As I understand it, the following code works like so:
char* cptr = "Hello World";
"Hello World" lives in the
.rodata section of the program's memory. The string literal
"Hello World" returns a pointer to the base address of the string, or the address of the first element in the so-called "array", since the chars are laid out sequentially in memory it would be the 'H'. This is my little diagram as I visualize the string literal getting stored in the memory:
0x4 : 'H' 0x5 : 'e' 0x6 : 'l' 0x6 : 'l' 0x7 : 'o' 0x8 : ' ' 0x9 : 'W' 0xa : 'o' 0xb : 'r' 0xc : 'l' 0xd : 'd' 0xe : '\0'
So the declaration above becomes:
char* cptr = 0x4;
Now cptr points to the string literal. I'm just making up the addresses.
0xa1 : 0x4
Now how does this code work?
char cString = "Hello World";
I am assuming that as in the previous situation
"Hello World" also degrades to the address of 'H' and 0x4.
char cString = 0x4;
I am reading the
= as an overloaded assignment operator when it used with initialization of a char array. As I understand, at initialization of C-string only, it copies char-by-char starting at the given base address into the C-string until it hits a '\0' as the last char copied. It also allocates enough memory for all the chars. Because overloaded operators are really just functions, I assume that it's internal implementation is similar to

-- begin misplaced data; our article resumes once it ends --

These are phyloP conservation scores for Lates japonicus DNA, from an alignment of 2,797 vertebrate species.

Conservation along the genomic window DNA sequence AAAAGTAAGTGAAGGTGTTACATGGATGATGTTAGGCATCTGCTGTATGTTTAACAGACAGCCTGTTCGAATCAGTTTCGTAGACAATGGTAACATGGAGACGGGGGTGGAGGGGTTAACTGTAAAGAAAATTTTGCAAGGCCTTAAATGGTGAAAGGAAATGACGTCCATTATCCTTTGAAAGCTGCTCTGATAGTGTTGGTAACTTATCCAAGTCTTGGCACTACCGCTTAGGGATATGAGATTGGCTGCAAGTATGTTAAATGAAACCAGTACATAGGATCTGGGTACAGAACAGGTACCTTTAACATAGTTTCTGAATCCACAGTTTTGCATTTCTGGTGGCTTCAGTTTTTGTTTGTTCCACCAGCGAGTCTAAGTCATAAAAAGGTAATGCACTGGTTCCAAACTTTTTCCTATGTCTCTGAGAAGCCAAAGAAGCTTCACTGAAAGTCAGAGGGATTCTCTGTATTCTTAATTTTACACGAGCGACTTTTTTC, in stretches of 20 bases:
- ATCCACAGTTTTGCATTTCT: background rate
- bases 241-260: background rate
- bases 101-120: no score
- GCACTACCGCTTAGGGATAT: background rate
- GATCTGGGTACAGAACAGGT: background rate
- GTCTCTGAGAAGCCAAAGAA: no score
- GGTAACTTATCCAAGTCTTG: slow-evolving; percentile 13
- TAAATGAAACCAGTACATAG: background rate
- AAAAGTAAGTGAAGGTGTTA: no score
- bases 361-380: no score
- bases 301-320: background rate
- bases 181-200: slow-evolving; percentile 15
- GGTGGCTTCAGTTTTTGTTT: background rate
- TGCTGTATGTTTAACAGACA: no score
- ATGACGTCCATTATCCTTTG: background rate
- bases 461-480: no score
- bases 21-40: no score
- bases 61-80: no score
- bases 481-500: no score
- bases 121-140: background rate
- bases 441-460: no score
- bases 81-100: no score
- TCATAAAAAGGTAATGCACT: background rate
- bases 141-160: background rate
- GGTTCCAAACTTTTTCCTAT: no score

I would like one of the more experienced C programmers to confirm my assumptions of how this code works. This is my visualization of the C-string after the chars from the string literal get copied into it:
0xb4 : 'H' 0xb5 : 'e' 0xb6 : 'l' 0xb6 : 'l' 0xb7 : 'o' 0xb8 : ' ' 0xb9 : 'W' 0xba : 'o' 0xbb : 'r' 0xbc : 'l' 0xbd : 'd' 0xbe : '\0'
Once again, the addresses are arbitrary, the point is that the C-string in the stack is distinct from the string literal in the
.rodata section in memory.
What am I trying to do? I am trying to use a char pointer to temporarily hold the base address of the string literal, and use that same char pointer (base address of string literal) to initialize the C-string.
char* cptr = "Hello World"; char cString = cptr;
I assume that
"Hello World" evaluates to its base address,
0x4. So this code ought to look like this:
char* cptr = 0x4; char cString = 0x4;
I assume that it should be no different from
char cString = "Hello World"; since "Hello World" evaluates to its base address, and that is what is stored in the char pointer!
However, gcc gives me an error:
error: invalid initializer char cString = cptr; ^
- How come you can't use a char pointer as a tempoorary placeholder to store the base address of a string literal?
- How does this code work? Are my assumptions correct?
- Does using a string literal in the code return the base address to the "array" where the chars are stored in the memory?